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1 Comment
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Bert 558 days ago

Very underrated especially by the current All Blacks clown….. I mean coach.

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Shaylen 4 hours ago
Ireland and South Africa share the same player development dilemma

These guys will be utility players Nick it cannot be helped because coaches cannot help themselves. Rassie looks at players like these and sees the ability to cover multiple positions without losing much. It allows the 6-2 or 7-1. He wont change his coaching style or strategy for one player. At provincial level players like these are indispensable. If there is an injury to your starting 12 but your back up 12 is a bit iffy then a coach is going to go with the back up 10 who is gold and who can play a good 12. Damian Willemse for the Springboks is an obvious case, for the Stormers its the same. Dobson plays him at 12 or 15, with Gelant in the team he plays 12 but if Gelant goes down he doesnt go for his back up 15, he just puts Willemse there. With Frawley its the same at international and provincial level. He just slots in wherever. Frans Steyn made a career out of it. He was much maligned though as a youngster as he never fully developed into any role. He then went to Japan and France to decide for himself what kind of player he was, put on muscle and retained his big boot, ran over players and booted the ball long and came back into the Springboks after about 3 years away and was then certain about how he wanted to play the game no matter what position. Coaches cannot help themselves because they only want what is best for their teams and that means putting your most talented players on even if it means you cause them some discomfort. Sometimes players need to decide how they want to play the game and then adapt that to every position and let the coach decide how they want to use them.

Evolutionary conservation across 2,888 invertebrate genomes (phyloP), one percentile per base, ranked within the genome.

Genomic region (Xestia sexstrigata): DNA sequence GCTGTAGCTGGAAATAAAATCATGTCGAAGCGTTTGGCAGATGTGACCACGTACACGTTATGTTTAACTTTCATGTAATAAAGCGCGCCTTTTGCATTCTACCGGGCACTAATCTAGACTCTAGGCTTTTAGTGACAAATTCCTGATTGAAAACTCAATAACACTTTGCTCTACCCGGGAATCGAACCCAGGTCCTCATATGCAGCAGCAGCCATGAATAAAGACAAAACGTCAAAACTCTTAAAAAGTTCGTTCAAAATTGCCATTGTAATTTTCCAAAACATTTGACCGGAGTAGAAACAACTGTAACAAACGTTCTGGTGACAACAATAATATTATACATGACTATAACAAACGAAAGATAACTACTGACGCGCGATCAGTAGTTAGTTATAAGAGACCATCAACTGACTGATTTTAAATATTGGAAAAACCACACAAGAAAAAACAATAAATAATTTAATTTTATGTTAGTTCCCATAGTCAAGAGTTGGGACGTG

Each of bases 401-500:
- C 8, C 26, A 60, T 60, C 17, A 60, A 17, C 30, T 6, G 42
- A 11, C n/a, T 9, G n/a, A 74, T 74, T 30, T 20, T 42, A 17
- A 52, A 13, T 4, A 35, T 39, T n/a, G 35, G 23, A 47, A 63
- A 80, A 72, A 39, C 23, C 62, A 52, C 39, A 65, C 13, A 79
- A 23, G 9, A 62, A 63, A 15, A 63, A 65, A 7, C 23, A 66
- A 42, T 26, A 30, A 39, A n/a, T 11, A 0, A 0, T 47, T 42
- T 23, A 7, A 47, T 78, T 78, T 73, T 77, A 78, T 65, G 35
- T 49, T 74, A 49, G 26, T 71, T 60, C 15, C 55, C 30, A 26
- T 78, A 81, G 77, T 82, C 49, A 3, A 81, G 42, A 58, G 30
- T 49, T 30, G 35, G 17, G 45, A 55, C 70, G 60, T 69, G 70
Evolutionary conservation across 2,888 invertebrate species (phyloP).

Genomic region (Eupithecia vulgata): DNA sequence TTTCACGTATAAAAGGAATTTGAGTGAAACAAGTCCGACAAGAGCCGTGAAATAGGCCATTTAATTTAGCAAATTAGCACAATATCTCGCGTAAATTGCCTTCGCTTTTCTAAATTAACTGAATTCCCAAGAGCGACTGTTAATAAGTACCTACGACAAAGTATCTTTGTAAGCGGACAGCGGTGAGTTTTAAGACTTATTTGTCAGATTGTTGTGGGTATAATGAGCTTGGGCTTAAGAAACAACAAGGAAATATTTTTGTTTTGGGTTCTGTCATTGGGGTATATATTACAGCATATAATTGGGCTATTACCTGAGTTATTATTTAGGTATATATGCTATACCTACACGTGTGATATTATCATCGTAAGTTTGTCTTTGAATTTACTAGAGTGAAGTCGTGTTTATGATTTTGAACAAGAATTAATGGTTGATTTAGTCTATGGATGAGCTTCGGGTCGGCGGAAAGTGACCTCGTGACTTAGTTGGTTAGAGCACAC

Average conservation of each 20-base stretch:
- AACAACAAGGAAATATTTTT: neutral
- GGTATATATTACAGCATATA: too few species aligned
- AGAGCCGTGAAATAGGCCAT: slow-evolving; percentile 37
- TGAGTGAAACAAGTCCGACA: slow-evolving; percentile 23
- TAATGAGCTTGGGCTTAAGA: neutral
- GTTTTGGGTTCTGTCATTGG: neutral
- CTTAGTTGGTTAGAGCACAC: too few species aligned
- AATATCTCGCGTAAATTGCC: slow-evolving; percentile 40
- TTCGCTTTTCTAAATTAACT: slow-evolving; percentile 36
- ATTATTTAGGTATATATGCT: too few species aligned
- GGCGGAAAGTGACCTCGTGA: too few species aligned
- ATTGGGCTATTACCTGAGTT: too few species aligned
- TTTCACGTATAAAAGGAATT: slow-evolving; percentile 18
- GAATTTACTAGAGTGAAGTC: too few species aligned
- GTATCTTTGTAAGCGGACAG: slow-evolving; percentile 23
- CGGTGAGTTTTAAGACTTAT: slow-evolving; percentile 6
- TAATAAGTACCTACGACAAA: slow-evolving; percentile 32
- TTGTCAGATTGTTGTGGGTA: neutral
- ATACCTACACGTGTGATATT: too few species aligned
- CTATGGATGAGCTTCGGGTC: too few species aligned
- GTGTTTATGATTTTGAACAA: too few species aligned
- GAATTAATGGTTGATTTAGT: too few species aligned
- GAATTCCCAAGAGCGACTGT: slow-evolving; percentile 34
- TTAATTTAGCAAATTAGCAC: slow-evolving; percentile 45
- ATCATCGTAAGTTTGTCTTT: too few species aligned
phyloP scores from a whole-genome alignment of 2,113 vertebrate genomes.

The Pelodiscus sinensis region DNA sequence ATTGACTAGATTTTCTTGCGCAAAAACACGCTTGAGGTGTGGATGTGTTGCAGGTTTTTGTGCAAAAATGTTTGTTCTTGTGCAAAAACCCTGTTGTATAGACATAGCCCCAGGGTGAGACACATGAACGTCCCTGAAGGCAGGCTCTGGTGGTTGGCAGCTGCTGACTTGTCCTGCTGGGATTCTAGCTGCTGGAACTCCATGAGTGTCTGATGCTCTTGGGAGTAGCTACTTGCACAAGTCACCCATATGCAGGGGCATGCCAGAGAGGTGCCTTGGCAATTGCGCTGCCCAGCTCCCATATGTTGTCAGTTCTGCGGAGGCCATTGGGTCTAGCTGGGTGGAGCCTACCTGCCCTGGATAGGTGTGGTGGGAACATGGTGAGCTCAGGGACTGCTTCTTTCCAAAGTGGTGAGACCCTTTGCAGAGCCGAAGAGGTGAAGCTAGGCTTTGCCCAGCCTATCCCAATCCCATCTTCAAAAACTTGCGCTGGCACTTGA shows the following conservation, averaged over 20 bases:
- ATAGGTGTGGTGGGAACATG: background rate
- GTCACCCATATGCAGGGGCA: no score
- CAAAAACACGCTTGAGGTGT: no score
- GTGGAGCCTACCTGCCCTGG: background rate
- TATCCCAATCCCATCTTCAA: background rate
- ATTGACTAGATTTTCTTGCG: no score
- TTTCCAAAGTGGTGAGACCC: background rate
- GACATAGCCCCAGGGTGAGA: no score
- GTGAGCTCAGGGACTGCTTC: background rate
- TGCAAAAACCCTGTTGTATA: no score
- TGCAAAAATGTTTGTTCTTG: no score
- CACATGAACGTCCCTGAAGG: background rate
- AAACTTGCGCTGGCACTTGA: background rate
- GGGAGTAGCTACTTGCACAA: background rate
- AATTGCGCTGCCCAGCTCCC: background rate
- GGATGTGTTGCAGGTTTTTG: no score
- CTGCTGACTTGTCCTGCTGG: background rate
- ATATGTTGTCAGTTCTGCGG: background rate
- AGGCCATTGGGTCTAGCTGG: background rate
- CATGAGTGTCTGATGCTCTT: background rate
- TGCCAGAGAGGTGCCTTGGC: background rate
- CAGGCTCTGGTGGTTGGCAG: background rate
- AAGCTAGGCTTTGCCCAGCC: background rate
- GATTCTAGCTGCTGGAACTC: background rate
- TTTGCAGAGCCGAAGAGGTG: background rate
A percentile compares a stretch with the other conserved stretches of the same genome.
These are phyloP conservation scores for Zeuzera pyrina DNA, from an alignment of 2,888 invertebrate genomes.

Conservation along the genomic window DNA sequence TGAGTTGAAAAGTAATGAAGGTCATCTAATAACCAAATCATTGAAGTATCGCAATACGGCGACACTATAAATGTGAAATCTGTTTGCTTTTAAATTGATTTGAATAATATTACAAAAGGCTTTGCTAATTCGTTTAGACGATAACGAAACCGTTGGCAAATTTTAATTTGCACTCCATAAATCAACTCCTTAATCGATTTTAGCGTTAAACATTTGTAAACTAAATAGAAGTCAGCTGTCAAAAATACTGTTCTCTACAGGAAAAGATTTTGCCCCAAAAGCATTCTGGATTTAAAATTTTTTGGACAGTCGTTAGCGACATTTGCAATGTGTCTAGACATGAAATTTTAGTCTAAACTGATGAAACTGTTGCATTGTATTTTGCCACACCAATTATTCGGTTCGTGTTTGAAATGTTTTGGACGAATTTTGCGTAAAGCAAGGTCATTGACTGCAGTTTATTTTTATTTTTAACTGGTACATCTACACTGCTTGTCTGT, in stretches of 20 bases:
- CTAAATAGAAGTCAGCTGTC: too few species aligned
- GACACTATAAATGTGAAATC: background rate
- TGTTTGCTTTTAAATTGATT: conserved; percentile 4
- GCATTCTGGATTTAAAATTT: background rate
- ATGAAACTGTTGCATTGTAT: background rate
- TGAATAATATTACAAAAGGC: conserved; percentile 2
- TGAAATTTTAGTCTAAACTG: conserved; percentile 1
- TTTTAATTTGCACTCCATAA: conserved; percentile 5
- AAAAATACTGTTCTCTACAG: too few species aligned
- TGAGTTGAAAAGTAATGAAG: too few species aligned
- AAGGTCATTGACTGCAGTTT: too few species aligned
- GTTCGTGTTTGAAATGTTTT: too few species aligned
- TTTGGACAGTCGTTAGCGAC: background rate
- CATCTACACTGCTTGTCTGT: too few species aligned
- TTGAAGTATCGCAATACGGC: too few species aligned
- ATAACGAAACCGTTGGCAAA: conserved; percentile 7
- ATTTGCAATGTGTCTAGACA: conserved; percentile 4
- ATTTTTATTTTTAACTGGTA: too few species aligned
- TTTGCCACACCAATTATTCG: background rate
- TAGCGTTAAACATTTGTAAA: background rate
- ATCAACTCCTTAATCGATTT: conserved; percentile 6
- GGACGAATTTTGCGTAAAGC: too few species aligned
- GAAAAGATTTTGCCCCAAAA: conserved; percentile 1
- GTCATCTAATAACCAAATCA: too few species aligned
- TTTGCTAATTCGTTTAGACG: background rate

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J
Jon 10 hours ago
Ireland and South Africa share the same player development dilemma

I think the main problem here is the structure of both countries make up. They are going to have very similar.. obstacles(not problems). It will just be part of the evolution of their rugby and they’ll need to find a way to make this versatility more advantageous than specialization. I think South Africa are well on the way to that end already, but Ireland are more likely to have a hierarchical approach and move players around the provinces. Ioane is going to be more than good enough to lock up one of those available positions for more than a few years I believe though. Morgan would definitely be a more long term outlook. Sacha to me has the natural footwork of a second five. Not everything is about winning, if a team has 3 players that want to play 10s just give them all a good go even if its to the detriment of everyone, this is also about dreams of the players, not just the fans. This is exactly how it would be in an amateur club setting. Ultimately some players just aren’t suited to any one position. The example was of a guy that had size and speed, enough pace to burn, power to drive, and speed to kick and pass long, but just not much else when it came to actual rugby (that matched it). New Zealand has it’s own example with Jordie Barrett and probably shows what Reece Hodge could have been if the game in Australia had any administration. Despite the bigger abundance of talent in NZ, Jordie was provided with consistent time as a fullback, before being ushered in as a second five. Possibly this was due to his blood, and another might not have been as fortunate, but it is what it was, a complete contrast to how Hodge was used in Australia, were he could have had any position he wanted. When it comes down to it though, much like these young fellas, it will be about what they want, and I think you’ll find they’ll be like Hodge and just want to be as valuable to the team as they can and play wherever. It’s not like 63 International Cap is a hard thing to live with as a result of that decision!